Fortunately, we don't need to cut a piece of string every time we want to find the radian measure of an angle, provided that we already know the degree measure of the angle. Recall that we have already established that 360 degrees corresponds exactly with 2*pi or 6.2832 radians. Therefore, 1 degree corresponds to 6.2832/360, or 0.01745 radians. Here is a conversion example: a 27 degree angle would be identical to 27*0.01745 or 0.4712 radians.
Since 0.01745 is a conversion factor that's pretty hard to remember, when I convert from degrees to radians, I typically just multiply the degree measure by 2*pi, then divide by 360 to get radians. Works every time: 27 degrees = (27/360) * (2 * pi) radians.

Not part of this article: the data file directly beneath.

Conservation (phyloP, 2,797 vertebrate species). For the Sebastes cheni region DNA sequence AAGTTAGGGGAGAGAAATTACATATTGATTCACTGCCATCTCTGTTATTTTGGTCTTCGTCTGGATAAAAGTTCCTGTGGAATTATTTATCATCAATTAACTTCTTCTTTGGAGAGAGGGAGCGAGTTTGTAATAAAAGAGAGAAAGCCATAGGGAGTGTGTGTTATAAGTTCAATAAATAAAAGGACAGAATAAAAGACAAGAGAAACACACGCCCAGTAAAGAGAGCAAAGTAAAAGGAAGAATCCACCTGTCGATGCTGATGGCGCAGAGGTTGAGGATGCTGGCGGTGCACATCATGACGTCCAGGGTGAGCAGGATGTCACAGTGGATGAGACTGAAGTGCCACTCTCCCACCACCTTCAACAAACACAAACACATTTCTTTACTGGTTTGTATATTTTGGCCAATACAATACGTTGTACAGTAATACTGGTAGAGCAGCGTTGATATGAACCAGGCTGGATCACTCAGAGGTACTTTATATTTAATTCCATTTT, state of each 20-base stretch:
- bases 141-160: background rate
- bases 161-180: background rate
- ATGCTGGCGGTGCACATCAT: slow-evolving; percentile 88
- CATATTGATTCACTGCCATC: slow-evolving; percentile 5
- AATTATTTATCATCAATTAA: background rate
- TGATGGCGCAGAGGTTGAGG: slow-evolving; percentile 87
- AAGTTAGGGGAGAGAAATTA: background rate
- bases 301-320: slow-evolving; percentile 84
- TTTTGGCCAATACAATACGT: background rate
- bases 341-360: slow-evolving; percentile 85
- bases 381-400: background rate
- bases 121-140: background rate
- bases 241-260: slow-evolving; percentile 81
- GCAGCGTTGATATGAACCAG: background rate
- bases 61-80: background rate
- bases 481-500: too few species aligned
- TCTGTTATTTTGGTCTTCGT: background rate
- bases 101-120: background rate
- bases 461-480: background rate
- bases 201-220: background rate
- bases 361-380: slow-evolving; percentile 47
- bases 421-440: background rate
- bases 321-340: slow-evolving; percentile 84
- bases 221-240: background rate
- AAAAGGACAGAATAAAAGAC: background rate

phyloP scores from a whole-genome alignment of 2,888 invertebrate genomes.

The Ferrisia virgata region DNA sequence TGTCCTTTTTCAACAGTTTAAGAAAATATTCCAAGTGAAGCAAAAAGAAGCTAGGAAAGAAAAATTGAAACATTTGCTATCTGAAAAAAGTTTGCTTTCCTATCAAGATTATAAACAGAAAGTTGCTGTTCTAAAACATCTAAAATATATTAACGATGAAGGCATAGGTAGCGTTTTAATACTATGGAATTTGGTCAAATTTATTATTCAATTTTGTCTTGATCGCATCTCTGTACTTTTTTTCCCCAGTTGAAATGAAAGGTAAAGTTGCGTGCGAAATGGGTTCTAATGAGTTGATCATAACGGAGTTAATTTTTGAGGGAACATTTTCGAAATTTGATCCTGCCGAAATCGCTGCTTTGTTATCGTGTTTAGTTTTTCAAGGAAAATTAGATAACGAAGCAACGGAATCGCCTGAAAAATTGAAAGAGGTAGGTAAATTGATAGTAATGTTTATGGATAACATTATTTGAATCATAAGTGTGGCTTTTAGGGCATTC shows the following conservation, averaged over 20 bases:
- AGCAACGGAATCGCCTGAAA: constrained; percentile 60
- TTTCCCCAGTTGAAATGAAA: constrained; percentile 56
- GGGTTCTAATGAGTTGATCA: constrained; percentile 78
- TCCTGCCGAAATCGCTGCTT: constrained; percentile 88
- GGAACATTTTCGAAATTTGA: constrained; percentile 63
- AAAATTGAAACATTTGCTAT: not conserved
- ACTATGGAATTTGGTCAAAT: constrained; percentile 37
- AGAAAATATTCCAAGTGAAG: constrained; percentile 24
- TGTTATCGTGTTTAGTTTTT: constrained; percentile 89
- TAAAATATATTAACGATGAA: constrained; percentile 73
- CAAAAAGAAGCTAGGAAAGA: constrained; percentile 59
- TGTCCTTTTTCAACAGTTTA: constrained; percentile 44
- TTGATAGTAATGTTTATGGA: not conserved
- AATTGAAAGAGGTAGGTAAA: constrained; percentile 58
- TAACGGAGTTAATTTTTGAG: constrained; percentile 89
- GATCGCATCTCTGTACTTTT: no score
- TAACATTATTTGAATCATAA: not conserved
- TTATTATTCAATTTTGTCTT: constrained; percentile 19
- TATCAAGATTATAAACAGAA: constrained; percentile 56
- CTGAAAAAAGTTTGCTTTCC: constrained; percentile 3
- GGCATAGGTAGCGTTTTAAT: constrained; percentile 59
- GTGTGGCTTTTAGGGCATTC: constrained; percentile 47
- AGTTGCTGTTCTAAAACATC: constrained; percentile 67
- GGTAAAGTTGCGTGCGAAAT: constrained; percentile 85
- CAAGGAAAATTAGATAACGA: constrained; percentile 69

C. HOW DOES A PROGRAMMER CONVERT FROM POLAR TO CARTESION COORDINATES?
I am happy to report that it will only take me a few words to describe how polar coordinates can be converted to cartesian coordinates. First, recall that the notation for a polar coordinate pair looks like this:
To convert this polar coordinate to a cartesian coordinate requires two operations. One operation finds the X coordinate in the cartesian system:
X = R * cos(phi)
The second operation finds the Y coordinate of the cartesian system:
Y = R * sin(phi)
Not too hard, that.
D. HOW DOES A PROGRAMMER CONVERT FROM CARTESIAN TO POLAR COORDINATES?
Converting from cartesian coordinates to polar coordinates is not quite as simple. The easy part is finding "R" which is simply accomplished by using the Pythagorean Theorem, also called the "distance formula":
R = sqrt(x^2 + y^2)
Given only x and y, finding phi is a little more difficult. The ATN() function is useful but not sufficient. ATN() only returns radian values from -pi/2 through +pi/2, which corresponds to -90 through 90 degrees.